EditorialsBy Matt Bud, Chairman, The FENG

One of the many things I am always surprised about is the degree to which most members of The FENG generalize their very specific talents.

I assume that this approach is their attempt to broaden their background and make it appear more appealing to a larger audience. While it is always required to explain your work experiences in layman’s terms, it is not really desirable to cause them to lose their importance.

As I have been heard to say: “If you are all things to all people, you are nothing to anyone.”

The reason we get paid the “big bucks” as senior financial executives is for being extremely knowledgeable about accounting and finance. Those who seek out our services do so for our expertise. If just anyone who could count would due, they wouldn’t need to hire you.

While I am more than painfully aware that there are fewer jobs in certain industries and that they may not be coming back, your ability to make comprehensible the very detailed nature of what you have been doing for a living the past so many years may make you a sterling candidate for something entirely different in another industry. Why? Because people will figure that if you could make a profit for your employer in THAT industry, ours is simple by comparison and you could make a FORTUNE for us.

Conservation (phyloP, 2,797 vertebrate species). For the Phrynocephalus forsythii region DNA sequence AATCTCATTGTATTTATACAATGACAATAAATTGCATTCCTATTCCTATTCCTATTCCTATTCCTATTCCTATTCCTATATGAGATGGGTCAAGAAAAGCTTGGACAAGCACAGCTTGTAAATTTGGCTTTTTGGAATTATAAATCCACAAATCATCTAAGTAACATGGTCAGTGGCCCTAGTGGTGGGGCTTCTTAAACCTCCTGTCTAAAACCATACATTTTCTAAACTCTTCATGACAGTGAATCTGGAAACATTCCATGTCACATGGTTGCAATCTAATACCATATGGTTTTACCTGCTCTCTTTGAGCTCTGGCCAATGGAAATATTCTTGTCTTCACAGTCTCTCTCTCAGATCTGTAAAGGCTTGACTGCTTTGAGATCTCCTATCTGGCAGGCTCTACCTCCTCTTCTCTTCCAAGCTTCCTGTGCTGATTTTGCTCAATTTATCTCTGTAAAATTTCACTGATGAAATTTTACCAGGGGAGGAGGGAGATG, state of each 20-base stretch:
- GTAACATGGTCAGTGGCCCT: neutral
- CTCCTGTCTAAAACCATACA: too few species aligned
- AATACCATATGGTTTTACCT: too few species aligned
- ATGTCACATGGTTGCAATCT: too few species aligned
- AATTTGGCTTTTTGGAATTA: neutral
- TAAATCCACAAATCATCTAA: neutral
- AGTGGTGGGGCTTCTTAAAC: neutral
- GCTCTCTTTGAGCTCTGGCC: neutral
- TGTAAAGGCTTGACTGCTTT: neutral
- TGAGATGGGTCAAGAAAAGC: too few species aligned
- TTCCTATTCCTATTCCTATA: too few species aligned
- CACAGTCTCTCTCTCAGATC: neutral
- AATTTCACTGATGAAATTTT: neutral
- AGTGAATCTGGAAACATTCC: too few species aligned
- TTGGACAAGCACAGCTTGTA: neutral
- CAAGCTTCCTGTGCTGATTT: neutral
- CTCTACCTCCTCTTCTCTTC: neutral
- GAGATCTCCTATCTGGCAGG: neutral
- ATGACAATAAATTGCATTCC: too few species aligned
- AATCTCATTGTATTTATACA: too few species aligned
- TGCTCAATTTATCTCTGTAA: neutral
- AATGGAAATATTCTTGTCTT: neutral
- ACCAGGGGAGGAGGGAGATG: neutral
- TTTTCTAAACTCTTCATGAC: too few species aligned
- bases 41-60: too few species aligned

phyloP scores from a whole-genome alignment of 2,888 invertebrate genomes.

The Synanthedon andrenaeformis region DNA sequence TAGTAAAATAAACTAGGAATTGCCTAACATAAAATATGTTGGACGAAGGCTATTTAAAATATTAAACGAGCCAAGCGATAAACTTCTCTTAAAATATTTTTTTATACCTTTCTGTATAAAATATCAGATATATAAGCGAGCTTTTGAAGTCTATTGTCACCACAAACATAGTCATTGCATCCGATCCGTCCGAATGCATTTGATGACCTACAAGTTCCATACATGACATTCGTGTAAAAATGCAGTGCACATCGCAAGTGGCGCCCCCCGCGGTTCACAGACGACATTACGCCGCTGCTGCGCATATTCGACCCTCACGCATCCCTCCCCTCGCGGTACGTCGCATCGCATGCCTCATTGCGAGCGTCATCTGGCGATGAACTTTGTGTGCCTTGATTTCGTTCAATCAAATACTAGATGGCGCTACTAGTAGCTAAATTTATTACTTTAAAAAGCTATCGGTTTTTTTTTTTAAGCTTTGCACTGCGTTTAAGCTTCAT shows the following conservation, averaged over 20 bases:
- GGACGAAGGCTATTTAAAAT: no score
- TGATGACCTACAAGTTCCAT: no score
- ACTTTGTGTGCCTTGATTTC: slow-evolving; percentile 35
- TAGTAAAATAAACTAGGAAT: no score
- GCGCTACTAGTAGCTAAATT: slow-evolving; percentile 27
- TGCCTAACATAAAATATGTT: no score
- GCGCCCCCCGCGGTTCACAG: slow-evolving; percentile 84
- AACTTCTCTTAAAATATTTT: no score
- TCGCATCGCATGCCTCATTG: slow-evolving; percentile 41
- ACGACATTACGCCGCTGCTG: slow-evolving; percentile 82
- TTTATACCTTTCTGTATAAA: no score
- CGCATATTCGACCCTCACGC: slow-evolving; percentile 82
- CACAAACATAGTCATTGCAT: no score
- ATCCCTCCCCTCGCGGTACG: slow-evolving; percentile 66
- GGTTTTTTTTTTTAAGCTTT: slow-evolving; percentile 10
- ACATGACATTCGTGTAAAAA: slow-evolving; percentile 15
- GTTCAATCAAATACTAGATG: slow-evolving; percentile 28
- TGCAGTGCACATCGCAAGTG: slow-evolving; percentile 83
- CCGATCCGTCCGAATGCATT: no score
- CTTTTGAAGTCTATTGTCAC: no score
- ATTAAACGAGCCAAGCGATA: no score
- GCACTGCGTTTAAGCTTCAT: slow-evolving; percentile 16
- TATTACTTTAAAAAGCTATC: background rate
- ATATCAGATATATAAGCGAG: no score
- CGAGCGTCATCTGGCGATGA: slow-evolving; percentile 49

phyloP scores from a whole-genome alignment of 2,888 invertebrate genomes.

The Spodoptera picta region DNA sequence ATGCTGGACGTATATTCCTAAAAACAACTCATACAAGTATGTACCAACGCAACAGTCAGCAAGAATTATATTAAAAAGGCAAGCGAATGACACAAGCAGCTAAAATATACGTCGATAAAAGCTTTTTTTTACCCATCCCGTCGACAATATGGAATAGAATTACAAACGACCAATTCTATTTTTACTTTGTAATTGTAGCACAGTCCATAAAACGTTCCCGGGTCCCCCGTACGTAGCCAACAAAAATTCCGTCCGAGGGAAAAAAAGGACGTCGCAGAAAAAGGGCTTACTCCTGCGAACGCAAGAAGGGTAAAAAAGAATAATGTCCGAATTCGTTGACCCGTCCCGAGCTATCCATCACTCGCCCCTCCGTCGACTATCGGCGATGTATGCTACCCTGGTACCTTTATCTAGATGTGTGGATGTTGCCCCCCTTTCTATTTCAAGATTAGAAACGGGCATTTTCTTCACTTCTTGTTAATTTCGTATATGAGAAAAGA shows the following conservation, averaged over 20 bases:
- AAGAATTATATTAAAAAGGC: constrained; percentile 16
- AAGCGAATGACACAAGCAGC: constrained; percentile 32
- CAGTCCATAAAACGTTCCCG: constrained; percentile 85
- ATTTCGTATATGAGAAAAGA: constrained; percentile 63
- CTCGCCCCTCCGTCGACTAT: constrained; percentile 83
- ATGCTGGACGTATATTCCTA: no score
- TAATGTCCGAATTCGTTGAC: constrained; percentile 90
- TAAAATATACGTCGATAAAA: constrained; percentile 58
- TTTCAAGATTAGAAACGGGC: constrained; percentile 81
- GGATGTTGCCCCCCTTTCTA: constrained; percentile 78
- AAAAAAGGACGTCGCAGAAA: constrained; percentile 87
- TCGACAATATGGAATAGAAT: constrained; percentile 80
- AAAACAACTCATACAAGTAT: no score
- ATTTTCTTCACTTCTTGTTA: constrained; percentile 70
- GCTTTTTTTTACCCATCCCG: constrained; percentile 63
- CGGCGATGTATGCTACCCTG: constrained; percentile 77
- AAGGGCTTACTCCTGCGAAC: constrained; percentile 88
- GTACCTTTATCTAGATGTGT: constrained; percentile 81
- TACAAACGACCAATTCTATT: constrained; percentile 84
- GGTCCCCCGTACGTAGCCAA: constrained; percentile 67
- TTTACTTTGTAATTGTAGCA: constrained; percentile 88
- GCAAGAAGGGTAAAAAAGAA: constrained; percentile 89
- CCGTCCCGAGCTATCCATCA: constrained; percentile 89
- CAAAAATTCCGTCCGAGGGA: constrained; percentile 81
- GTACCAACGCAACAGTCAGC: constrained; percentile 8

The ability for those outside your areas of expertise to draw analogies is contingent on your ability to explain. Clear writing and clear speaking about your many talents will get others to know and understand how smart you are.

Everyone has an area of extreme expertise. Sure, if all you know how to do is make buggy whips, you are probably in a lot of trouble. Knowledge of how to work a comptometer doesn’t come up much anymore either. (My boss at CBS in 1973 had one and they were obsolete then!)

When pressed, I have yet to find a member of our august body from whom I couldn’t squeeze information about what he felt he did best. That said, I have often had to turn certain individuals figuratively upside down and shake them to get them to “give it up.” When they finally did, I have to tell you it was always a better story than the one they first told me that was filled with platitudes and trite words.

It is my firm belief that almost all members of The FENG have done some pretty amazing things in their careers. Your “burden” is to ensure that those you have occasion to speak with are as amazed and astounded as I usually am when I hear your stories.

Think of it as your very own personal “shock and awe” program.

I know that as financial folks we can do just about anything. Your goal is to explain the specifics and let their imaginations run wild. If you don’t you just might be categorized as good for nothing, or worse yet, nothing in particular.

Regards, Matt

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